Becoming a Better Speaker

MessageThis Webinar is over
Date Apr 12, 2018
Time 01:00 PM EDT
Cost $139.00
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 In this insightful presentation, Jeff Davidson discusses how to persuasively impact audiences, in meetings large and small. To diminish the "fear of public speaking" he will focus on the basics of effective public speaking, and then include advanced topics such as how to avoid excessive perspiration while speaking, and what to do if you "blank out" in mid-presentation.
         Reinforcing what you say to an audience with participant packets, formally known as handouts. They could be distributed before, during, or after your presentation, based on your method of delivery, how you want audience members to interact, and what you want them to retain.
         Spoon feeding your audience at every opportunity. The old saying,"tell them what you are going to tell them and then tell them what you told them"has never been more important. However, you need to do this in a creative way.
         Recognizing the listeners' pain throughout your presentation. If they are in customer service, acknowledge the kinds of ordeals that they experience on a daily basis. If they are in sales, find out the burning issues that confront them, and keep acknowledging them throughout your presentation. Nothing will endear you to your audience faster and help maintain that precious relationship more than a keen display of your knowledge of their hardships and predicaments.
Why should you Attend?
         There are many ways to successfully deliver a presentation and many more to fail at it. Three common mistakes, for example, that speakers make include:
        Failing to Know Your Audience: Beyond understanding the setting and why you are invited to speak, knowing the audience is itself an art and a science.
  •  Who are they?
  •  What is their age range?
  •  What is their educational background?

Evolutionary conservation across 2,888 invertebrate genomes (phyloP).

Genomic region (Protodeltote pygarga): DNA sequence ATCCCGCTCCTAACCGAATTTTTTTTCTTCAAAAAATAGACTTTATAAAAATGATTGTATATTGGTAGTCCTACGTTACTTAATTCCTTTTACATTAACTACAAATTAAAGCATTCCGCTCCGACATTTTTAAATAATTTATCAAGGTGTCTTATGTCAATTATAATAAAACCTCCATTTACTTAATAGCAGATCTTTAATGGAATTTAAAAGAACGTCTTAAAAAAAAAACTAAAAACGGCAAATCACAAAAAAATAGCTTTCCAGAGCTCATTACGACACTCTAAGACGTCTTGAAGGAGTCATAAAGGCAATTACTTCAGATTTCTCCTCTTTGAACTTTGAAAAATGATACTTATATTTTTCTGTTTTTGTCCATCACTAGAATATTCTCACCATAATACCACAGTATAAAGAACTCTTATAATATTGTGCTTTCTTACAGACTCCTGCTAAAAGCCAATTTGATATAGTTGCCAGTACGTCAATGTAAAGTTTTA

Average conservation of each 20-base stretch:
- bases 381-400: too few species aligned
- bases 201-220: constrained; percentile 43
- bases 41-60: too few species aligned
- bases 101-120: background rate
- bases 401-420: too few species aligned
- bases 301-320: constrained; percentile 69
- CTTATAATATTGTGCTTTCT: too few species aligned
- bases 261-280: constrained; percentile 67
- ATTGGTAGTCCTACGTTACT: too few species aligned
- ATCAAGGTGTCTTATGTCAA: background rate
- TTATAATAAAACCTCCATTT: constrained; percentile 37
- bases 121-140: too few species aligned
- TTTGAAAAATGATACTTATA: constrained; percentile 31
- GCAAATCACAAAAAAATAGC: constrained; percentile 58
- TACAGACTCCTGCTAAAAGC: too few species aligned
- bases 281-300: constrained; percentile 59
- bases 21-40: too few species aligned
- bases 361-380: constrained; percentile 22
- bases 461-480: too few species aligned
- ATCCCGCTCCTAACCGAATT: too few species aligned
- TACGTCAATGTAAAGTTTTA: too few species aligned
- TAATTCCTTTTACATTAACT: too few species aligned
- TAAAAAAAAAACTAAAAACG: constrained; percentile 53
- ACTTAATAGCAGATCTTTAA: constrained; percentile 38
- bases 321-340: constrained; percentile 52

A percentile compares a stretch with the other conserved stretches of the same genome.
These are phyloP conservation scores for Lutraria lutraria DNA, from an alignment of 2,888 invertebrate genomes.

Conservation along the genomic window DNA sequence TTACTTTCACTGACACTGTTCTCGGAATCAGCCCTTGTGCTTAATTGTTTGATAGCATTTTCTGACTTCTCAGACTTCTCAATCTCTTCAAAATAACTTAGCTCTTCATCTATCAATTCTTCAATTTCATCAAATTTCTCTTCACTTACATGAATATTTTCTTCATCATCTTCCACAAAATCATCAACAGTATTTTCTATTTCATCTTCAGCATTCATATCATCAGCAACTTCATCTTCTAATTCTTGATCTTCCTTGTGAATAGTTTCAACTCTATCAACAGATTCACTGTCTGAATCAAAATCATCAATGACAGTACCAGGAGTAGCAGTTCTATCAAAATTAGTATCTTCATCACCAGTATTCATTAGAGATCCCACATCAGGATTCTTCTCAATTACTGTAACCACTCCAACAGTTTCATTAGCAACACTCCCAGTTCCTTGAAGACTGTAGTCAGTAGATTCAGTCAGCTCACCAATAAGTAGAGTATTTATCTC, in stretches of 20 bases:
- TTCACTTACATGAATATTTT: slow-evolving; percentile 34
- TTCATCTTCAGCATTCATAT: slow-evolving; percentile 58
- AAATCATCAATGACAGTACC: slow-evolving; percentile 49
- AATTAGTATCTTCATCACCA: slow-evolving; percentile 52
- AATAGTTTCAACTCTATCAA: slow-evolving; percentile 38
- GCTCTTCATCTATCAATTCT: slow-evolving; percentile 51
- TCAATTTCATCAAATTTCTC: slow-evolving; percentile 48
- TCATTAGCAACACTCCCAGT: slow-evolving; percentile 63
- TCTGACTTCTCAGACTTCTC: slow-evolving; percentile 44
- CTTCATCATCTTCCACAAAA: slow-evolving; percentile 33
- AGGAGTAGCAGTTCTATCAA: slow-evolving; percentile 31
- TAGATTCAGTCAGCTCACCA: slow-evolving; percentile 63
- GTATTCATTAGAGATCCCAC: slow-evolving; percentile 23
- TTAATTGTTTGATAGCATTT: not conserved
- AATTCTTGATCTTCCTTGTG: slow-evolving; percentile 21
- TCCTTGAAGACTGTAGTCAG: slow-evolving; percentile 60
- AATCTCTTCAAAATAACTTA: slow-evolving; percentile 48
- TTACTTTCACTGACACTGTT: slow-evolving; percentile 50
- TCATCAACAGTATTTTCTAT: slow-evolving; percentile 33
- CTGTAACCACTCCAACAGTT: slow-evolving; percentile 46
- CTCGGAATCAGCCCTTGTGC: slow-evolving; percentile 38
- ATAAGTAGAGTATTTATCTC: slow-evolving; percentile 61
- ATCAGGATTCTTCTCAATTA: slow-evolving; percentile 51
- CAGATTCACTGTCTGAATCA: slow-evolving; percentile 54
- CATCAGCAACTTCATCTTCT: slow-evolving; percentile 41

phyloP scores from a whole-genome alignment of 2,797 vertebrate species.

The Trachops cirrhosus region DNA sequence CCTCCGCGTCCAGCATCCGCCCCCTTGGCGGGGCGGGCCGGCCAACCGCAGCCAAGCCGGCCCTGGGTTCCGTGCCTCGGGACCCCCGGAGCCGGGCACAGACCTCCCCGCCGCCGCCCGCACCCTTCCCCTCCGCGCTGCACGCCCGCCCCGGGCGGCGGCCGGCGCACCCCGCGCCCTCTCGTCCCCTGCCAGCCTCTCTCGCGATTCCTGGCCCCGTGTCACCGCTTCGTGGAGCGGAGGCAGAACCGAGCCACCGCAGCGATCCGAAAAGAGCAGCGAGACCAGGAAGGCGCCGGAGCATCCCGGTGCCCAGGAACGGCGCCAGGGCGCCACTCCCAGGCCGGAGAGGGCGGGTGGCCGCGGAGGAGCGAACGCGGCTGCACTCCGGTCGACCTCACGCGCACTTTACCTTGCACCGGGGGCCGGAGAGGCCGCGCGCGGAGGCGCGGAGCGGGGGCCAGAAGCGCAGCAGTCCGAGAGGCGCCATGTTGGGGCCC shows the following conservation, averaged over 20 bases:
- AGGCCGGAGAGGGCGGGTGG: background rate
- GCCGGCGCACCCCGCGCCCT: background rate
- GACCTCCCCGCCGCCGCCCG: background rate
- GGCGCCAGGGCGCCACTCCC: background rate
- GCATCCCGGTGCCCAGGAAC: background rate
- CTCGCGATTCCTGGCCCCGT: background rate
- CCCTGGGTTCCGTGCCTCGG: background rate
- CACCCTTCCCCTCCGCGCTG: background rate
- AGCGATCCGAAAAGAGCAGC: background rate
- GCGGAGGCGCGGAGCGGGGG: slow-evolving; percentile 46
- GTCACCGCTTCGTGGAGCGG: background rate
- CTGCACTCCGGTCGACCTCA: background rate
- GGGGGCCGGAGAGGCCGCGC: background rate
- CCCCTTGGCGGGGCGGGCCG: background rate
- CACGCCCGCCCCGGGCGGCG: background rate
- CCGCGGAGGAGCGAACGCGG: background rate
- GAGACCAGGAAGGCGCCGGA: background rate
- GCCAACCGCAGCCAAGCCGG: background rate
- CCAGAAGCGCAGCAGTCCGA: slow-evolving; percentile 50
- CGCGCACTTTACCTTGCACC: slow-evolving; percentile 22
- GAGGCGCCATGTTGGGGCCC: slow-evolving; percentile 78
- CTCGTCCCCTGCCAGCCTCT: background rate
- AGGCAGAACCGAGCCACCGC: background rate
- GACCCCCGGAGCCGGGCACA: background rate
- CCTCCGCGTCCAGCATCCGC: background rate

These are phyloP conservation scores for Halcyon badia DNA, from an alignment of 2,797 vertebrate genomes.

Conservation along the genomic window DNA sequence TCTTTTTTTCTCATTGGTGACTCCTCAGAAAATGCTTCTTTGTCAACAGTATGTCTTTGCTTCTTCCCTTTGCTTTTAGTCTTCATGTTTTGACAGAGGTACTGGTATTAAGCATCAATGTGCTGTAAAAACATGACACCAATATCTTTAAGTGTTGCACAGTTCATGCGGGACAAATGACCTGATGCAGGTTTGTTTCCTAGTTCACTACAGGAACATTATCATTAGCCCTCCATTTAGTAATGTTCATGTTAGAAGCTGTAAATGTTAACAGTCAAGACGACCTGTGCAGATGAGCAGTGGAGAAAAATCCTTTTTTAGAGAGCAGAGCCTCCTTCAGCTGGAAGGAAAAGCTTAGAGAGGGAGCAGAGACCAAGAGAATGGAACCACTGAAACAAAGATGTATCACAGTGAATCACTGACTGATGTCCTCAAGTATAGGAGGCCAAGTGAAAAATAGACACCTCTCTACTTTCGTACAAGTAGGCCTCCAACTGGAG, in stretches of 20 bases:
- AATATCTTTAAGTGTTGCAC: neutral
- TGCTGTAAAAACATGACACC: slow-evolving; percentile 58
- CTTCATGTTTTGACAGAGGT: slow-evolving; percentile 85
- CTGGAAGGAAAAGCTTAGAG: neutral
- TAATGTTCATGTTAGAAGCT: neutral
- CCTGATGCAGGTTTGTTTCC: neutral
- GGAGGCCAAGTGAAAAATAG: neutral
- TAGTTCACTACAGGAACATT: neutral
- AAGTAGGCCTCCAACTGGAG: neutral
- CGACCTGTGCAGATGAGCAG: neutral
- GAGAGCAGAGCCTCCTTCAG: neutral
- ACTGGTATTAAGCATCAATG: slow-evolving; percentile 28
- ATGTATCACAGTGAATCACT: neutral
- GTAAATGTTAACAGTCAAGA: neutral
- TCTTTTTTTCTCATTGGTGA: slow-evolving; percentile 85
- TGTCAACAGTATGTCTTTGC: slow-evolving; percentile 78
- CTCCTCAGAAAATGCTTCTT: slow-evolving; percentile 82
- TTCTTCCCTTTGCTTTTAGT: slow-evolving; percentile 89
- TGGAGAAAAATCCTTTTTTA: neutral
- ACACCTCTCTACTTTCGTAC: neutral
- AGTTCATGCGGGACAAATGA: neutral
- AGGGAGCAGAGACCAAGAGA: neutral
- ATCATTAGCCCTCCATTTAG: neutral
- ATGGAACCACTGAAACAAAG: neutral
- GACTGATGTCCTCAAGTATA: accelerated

•  How long have they been with the organization?
  •  What is this particular meeting designed to do?
        Probe even further. How far have they come? Do they know each other or are they assembling for the first time? What will they hear before and after the presentation? What did they hear last year or at a similar meeting? How would they like to feel and what would they like to"get"as a result of your presentation-when they leave the room, how will they be changed? Unless you find answers to these types of questions, and there isn't much more that you could know, don't accept the presentation. Without this information, your presentation may hit the mark if you are incredibly lucky, but chances are that you will simply dance around the periphery of what you need to do and say to be successful.
        Not Arriving With Sufficient Clearance Time: Whether your presentation is across the world, across the country, or across town, increase your probability of success by arriving in plenty of time. This may require coming in the night before you're scheduled to present. When you arrive early, you gain a considerable advantage which can often be the make-or-break factor in the success of your presentation. You get to settle in, calm down, check out the facilities, walk the room, talk to people, check out equipment, and arrange things. In doing so, you give yourself the edge over the speaker who arrives"just in time."


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